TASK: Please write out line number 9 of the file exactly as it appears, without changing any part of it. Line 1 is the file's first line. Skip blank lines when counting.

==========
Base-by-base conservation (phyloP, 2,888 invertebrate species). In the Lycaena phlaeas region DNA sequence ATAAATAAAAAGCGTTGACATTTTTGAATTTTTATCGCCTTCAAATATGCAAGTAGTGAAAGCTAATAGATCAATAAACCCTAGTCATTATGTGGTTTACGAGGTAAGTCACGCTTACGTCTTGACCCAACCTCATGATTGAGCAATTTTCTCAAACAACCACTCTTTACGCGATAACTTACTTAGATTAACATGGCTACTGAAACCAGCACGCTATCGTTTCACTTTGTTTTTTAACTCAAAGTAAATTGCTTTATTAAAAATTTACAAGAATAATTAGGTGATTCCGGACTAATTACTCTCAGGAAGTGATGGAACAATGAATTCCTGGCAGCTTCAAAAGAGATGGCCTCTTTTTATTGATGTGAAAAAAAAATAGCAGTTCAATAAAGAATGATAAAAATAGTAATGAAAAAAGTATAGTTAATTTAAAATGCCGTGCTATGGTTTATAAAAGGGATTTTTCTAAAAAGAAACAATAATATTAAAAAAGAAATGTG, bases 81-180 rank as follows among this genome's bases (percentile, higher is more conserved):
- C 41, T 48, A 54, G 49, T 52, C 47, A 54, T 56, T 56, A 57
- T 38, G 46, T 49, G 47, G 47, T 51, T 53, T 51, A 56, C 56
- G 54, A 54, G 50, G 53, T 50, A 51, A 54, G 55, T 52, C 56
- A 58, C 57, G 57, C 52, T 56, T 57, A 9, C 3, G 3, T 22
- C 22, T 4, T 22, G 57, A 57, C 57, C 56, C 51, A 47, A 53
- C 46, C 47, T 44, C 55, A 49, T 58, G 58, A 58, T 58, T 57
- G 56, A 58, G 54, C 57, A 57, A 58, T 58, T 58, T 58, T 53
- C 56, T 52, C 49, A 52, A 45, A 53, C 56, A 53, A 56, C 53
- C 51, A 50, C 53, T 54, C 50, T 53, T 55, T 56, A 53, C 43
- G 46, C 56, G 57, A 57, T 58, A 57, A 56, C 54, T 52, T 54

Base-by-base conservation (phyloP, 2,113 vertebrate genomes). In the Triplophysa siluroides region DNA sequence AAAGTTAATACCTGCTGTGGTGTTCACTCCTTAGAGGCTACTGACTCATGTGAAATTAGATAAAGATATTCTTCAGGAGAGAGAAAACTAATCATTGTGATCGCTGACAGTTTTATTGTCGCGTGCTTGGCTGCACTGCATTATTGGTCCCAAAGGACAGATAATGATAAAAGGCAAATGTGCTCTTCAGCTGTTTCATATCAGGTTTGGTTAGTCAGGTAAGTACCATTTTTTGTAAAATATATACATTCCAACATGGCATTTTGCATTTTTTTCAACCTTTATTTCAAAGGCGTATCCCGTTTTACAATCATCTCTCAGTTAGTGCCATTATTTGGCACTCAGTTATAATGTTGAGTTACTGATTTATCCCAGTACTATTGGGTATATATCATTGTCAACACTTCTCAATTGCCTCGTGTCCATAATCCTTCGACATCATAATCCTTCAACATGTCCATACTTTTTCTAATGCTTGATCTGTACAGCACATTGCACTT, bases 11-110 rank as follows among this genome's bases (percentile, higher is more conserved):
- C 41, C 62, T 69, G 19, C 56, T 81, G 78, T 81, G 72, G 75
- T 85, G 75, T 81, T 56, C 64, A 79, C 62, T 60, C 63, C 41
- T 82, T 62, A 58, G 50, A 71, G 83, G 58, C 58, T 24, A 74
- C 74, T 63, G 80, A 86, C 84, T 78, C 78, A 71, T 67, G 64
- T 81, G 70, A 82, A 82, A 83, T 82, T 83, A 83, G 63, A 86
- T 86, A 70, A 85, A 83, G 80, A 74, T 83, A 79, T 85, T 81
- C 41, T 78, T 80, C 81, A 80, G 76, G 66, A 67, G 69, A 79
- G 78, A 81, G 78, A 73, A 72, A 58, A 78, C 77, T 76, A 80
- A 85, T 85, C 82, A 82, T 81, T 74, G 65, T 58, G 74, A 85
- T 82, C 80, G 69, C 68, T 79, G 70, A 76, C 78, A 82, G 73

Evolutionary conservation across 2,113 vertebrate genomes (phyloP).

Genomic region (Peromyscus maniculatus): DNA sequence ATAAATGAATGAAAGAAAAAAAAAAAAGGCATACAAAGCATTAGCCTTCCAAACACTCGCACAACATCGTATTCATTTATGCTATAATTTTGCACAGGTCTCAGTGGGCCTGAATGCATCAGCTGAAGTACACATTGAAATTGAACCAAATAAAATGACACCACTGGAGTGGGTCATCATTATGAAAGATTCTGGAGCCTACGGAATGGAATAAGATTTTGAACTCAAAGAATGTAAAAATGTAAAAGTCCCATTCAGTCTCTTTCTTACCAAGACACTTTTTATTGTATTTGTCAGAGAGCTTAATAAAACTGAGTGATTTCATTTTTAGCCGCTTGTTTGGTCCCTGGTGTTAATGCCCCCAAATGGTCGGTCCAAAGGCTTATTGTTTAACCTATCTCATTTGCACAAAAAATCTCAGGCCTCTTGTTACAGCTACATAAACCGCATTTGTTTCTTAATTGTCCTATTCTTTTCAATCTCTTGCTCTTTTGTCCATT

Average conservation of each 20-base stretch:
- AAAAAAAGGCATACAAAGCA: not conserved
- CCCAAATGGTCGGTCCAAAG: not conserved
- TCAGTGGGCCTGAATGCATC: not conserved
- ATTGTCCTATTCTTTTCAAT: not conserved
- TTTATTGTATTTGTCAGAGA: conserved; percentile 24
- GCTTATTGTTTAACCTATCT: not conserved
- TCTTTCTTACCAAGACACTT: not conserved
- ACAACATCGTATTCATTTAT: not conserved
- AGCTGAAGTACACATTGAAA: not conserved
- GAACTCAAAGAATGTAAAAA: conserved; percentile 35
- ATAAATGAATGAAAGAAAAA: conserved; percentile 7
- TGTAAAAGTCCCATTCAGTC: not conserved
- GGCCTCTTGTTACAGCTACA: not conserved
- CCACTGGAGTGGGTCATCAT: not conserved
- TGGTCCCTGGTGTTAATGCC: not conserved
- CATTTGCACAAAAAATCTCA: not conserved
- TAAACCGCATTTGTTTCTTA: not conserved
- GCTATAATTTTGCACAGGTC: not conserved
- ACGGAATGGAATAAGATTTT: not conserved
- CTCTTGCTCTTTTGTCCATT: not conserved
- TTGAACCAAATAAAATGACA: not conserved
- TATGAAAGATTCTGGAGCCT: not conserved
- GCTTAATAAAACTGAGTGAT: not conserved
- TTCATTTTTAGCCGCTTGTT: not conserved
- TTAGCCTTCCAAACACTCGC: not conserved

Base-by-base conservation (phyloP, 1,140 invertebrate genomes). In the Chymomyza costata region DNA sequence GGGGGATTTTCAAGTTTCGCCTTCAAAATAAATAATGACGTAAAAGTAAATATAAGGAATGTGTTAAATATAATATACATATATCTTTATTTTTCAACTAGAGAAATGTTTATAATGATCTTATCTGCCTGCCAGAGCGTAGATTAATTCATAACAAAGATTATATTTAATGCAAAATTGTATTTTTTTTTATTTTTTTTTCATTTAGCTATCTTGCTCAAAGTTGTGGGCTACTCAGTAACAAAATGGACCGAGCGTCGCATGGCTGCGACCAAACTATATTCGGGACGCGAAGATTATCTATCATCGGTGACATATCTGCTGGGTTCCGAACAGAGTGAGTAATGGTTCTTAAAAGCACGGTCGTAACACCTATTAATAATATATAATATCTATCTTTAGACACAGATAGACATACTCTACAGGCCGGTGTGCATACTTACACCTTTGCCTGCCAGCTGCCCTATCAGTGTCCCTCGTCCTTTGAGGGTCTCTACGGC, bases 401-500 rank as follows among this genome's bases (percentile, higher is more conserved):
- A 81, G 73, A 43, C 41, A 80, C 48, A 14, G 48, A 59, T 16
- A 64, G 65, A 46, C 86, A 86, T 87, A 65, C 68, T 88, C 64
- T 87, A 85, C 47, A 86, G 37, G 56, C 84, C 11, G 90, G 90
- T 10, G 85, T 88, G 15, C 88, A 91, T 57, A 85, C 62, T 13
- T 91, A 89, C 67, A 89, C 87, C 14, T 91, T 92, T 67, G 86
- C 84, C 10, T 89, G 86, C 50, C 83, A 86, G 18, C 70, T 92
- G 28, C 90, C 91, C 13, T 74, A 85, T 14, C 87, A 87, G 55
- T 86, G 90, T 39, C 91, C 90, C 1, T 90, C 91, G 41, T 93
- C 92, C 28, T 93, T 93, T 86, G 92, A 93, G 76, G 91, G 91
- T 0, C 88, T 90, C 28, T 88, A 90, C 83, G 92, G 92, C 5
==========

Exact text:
- C 56, T 52, C 49, A 52, A 45, A 53, C 56, A 53, A 56, C 53